A recently published case series from our practice was the first to document that ertugliflozin was effective at reducing insulin concentration (Figure 1) and lameness grade (Figure 2) in 51 horses and ponies with chronic laminitis that did not respond to diet and management alone.

You can read the full paper here: https://beva.onlinelibrary.wiley.com/doi/full/10.1111/eve.13738

A video summary of our study can be viewed here:

Figure 1: The significant reduction in insulin concentration following treatment with ertugliflozin
Figure 2: The dramatic reduction in lameness grade following treatment with ertugliflozin

Despite ertugliflozin being well tolerated in the current study all but four of the horses exhibited hypertriglyceridemia (high circulating fat levels) following 30 days of treatment, however clinical signs of hyperlipemia were not observed. Medication with SGLT2i should be temporarily discontinued if horses are being fasted to prevent hyperlipemia and water should always be available to prevent volume depletion. Our ongoing work would also suggest that lower doses of ertugliflozin may be equally effective at reducing insulin concentration without increasing circulating triglycerides (Sundra, unpublished data).

Despite no adverse events being reported, we still recommend horses are closely monitored whilst on treatment with ertugliflozin. Our equine metabolic treatment packages offer a cost-effective and hassle-free way for horses receiving ertugliflozin to receive appropriate monitoring and properly timed blood tests.

It is important to highlight that whilst the potential welfare benefits for ertugliflozin may prove to be huge, we still need more studies to investigate the long-term safety in horses. More importantly, treatment with SGLT2i is not a substitute for proper diet and management. Owners must still ensure they are restricting dietary calories/sugar and maintaining a regular farrier schedule for high-risk horses. 


The psychological impact of laminitis

It should, in theory be straightforward to manage the weight of domestic horses and prevent the development of laminitis, however owners understandably find traditional approaches to weight management (such as dietary restriction) difficult to implement as they perceive these interventions to have an immediate negative impact on their horse’s welfare and the horse-human relationship.

We must also consider the psychological implications for horses who spend the majority of their lives locked away in small pens as any access to grazing triggers a laminitic episode. People are often quick to say “just lock them off grass!” Whilst this may spare them the physical pain associated with laminitis there are other factors to consider. The chronic frustration from isolation, lack of social interaction and lack of environmental enrichment will almost certainly have a negative impact on their mental-wellbeing and also goes against the Five Freedoms outlined in the Animal Welfare Act.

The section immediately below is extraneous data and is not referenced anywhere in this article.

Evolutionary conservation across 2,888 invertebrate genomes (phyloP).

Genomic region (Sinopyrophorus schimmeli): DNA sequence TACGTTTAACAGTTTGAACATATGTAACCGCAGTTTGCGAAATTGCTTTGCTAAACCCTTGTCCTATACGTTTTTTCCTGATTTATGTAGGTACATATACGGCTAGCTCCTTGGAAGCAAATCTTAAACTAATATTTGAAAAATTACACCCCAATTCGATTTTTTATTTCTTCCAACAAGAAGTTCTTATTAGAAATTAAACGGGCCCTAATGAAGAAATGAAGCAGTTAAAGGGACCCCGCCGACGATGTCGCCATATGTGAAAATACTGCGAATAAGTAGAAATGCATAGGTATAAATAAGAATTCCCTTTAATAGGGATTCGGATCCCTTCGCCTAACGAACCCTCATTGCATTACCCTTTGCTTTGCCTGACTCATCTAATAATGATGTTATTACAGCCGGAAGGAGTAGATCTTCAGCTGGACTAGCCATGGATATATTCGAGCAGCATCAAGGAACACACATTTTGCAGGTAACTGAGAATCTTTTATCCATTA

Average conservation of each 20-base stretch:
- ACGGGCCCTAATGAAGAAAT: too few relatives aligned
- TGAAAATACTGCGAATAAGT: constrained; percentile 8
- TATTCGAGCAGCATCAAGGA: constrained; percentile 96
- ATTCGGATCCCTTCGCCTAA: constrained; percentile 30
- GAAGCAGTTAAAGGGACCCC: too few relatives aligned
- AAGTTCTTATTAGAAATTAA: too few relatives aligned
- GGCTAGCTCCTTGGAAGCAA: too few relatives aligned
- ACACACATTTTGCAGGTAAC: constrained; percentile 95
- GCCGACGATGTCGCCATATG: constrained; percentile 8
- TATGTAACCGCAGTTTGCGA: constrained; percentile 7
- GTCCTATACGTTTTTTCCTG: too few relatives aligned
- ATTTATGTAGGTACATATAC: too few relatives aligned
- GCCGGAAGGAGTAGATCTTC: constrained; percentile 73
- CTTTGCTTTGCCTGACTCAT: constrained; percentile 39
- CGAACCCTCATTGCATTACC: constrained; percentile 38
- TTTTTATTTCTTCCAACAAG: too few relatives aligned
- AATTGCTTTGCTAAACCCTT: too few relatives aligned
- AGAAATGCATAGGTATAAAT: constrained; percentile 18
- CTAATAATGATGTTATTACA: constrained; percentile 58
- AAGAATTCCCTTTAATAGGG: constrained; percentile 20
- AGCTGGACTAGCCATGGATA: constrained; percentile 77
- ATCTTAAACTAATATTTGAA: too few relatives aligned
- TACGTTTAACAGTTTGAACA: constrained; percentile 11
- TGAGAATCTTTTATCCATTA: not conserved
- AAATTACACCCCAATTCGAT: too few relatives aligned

In human medicine, doctors are much more proactive at medical intervention to prevent the development of heart attack and stroke in patients who are considered high-risk. Why then do we wait for our horses to develop excruciatingly painful episodes of laminitis before medical intervention is considered? We now have good evidence that close monitoring and metabolic testing can predict your horse’s risk for laminitis and medications are available to manage these high-risk horses and improve their recovery.

Many veterinarians are hesitant to use drugs in the treatment of obesity and hyperinsulinemia, however more evidence is emerging that medications (like ertugliflozin) have the potential to reduce suffering through accelerated recovery from laminitis and suggests that pharmaceuticals should no longer be considered a last resort.

Whilst diet and management should always form the basis of preventing the development of obesity-related endocrine dysfunction, ertugliflozin offers owners a new therapy in cases which have failed to respond to conventional management. Further studies investigating the pharmacokinetics, pharmacodynamics and long-term safety of ertugliflozin in horses are warranted. However, when used appropriately, with close monitoring and testing, medications like ertugliflozin have the potential to rapidly ameliorate suffering in horses with laminitis.

Please contact us to schedule a consultation for your horse online here.

If your horse is being treated with ertugliflozin, please take the time to read our information sheet.

Laminitis is an extremely painful disease which can be life threatening to your horse.

Identifying the risk factors, performing metabolic tests and taking measures to prevent laminitis is far more effective than trying to treat the condition once symptoms are already present.

Please contact us on 0427 072 095 if you wish to discuss your case book an appointment.

You can also schedule a consultation for your horse online here.